Q&A with Bill Woehr – Career Coach at Aykaza

Allies Who Inspire Us

We believe the tech industry is not only lacking female role models, but also allies who are outspoken about driving efforts around diversity. Therefore we will occassionally feature an ally who is an inspiring advocate for diversity in tech and can serve as a role model for other allies – or for those who want to become allies.

The Allies Who Inspire Us series continues with Bill Woehr, a career coach based in Vevey who is on a mission to help 1000 women in STEM to find their dream job. Bill is a strong supporter of increasing diversity in tech and wants to create change in the tech industry by elevating women. He advises companies to proactively look for female candidates as men will pop up automatically. And his valuable message for men: do not sit on the fence when it comes to allyship.

Tell us a bit about yourself, your background and your current position.

My name is Bill and I am an engineer by training. I originally studied ocean engineering and learned how to build submarines, but never pursued it as a career. I am half Spanish, half American, I am married and have 3 boys that are all in their 20’s. I lived in many different countries over the years.

My family moved to Geneva in 1981 from Minnesota with the goal to spend only 2 years here, but we ended up staying much longer. I also met my wife in Geneva and we always knew we wanted to come back here one day, and we are now living in Vevey.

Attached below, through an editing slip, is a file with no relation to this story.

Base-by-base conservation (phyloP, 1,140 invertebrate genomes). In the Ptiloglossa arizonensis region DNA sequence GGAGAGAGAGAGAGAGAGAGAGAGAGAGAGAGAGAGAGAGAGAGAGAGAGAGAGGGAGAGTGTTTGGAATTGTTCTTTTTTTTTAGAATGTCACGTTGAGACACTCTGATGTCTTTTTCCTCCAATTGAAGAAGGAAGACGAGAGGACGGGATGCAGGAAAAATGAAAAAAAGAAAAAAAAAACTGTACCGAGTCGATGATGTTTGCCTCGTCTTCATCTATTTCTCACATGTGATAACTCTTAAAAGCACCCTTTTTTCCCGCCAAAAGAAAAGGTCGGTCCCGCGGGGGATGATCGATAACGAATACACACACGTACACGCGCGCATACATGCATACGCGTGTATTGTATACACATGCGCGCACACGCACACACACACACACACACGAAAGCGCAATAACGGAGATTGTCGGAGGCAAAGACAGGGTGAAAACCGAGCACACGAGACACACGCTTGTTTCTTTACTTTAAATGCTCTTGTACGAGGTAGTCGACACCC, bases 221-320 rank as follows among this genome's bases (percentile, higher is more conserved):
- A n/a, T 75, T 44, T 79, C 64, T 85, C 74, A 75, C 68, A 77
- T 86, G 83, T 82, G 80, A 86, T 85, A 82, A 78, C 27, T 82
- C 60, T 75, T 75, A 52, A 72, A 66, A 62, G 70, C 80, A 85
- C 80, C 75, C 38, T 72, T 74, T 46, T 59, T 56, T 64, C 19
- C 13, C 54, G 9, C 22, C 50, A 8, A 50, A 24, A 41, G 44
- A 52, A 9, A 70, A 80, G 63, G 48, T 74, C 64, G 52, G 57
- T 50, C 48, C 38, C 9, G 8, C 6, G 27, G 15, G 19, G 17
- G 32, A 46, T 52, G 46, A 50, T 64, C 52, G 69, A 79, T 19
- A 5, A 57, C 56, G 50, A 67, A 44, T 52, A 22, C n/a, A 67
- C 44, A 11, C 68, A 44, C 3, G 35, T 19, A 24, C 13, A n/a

Over the years, I had many different jobs. In 2019, I left corporate life and started my own company. I first thought that I wanted to do consulting for companies until someone suggested that I look into coaching because they believed I’d be a good coach. I got certified in 2020, and since 2021 my focus is on coaching women in STEM.

What triggered your interest in coaching women in STEM? 

My son came up with the idea of career coaching. While I was doing my certification, I was doing a lot of free coaching sessions for training purposes and 75% of my coachees happened to be women. I realized that I could provide a lot of value regarding career coaching.

As someone who has worked in tech in a previous life, I was mostly working with people that looked like me. Through my work as a coach, I saw an opportunity to help change that from within.

What does diversity in tech mean to you personally? Why do you care about it?